UNC Hospitals Confident Accreditation Agency Will Give It a Clean Bill of Health | Eastern North Carolina Now

Publisher's note: This post appears here courtesy of the Carolina Journal, and written by Julie Havlak.

UNC Medical Center, Chapel Hill | Photo: Yeungb/Wikimedia Commons

    UNC Hospitals in Chapel Hill expects to regain its clean standing soon.

    The flagship facility of UNC Health Care was placed on probation after receiving a preliminary denial of accreditation because of issues with psychiatric treatment.

    Its plans of correction have been accepted by the Joint Commission - an independent, nonprofit accrediting organization that certifies 80% of all U.S. hospitals - and leadership is prepared for a reinspection within the week.

    "We're confident that we will get through the survey in good standing," President of UNC Hospitals Gary Park said in a Tuesday conference call with the executive committee of UNC Health Care's Board of Directors.

    The hospitals are accused of failing to assess suicide risks among their patients, leaving ligature risks - spots where a suicidal patient could choke or hang themselves - exposed where mental health patients could access them. It also was accused of lax medication management, and of breaking cleanliness standards for behavioral-health patients, according to an internal document obtained by Carolina Journal.

    The accreditation agency first conducted the triennial accreditation survey in July.

    "They've accepted our plans of correction, so they will be returning ... to make sure we've implemented everything we said we'd implement," Park said of Joint Commission reviewers. "Our people have worked very hard to get a handle on these corrections. ... We're anxious to have them show up on campus."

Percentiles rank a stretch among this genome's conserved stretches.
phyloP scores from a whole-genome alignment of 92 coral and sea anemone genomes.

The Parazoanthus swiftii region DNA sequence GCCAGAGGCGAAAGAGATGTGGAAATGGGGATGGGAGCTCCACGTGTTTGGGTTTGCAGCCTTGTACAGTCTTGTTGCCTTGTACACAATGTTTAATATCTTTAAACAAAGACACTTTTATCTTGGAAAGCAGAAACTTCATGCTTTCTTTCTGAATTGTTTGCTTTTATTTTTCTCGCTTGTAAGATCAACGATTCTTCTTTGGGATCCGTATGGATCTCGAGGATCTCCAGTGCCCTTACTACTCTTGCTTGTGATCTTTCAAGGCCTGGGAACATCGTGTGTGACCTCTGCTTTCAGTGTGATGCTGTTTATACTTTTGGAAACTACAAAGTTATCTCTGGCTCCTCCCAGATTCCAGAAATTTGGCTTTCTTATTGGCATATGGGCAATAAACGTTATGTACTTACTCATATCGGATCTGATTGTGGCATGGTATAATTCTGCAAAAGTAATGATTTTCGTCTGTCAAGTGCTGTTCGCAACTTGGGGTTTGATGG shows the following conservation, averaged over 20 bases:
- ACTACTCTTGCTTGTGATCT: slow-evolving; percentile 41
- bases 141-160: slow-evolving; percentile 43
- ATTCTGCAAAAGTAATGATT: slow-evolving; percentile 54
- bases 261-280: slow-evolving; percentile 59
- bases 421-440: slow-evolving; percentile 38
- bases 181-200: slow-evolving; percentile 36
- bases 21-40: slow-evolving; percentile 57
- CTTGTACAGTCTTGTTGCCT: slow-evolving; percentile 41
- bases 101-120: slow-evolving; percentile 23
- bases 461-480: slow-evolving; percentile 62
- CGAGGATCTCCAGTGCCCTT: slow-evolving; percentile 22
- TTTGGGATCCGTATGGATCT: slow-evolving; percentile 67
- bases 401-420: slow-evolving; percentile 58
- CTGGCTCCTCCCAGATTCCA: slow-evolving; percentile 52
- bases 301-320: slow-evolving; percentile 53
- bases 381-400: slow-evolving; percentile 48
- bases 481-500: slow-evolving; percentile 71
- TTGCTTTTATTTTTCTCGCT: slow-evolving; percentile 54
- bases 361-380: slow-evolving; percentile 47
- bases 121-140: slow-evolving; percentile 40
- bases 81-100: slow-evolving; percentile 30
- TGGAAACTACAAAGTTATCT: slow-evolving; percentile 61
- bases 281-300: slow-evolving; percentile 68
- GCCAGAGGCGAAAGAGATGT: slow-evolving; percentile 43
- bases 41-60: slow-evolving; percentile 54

Hospitals face a Preliminary Denial of Accreditation when there's an immediate threat to health and safety, a submission of falsified documents or misrepresented information, a lack of a required license, or significant noncompliance with Joint Commission standards, according to the Joint Commission.

    "To be clear: There was no finding of any immediate threats to patient health and safety," UNC Health Care spokesman Alan Wolf said in an email.

    The accreditation was likely never in actual danger, said Richard Vedder, senior fellow at the Independent Institute. Stripping a hospital of accreditation is so extreme it's rarely ever done.

    Of the hospitals found to be in violation of Medicare standards, less than 1% lost their accreditation in 2014. Though in more than 30 instances, violations were so severe that the Center for Medicare and Medicaid Studies said they had caused, or were likely to cause, a risk of serious injury or death to patients, a Wall Street Journal investigation found.

    "Loss of accreditation is a blunt instrument. It's like dropping a nuclear bomb," Vedder said. "Nuclear bombs have enormous power, but people never use them because the implications are too great and the costs are too high. It's the same with accreditation. There's usually some negotiations that go on instead to mitigate it. But that shows you that accreditation is mired with a lack of transparency."
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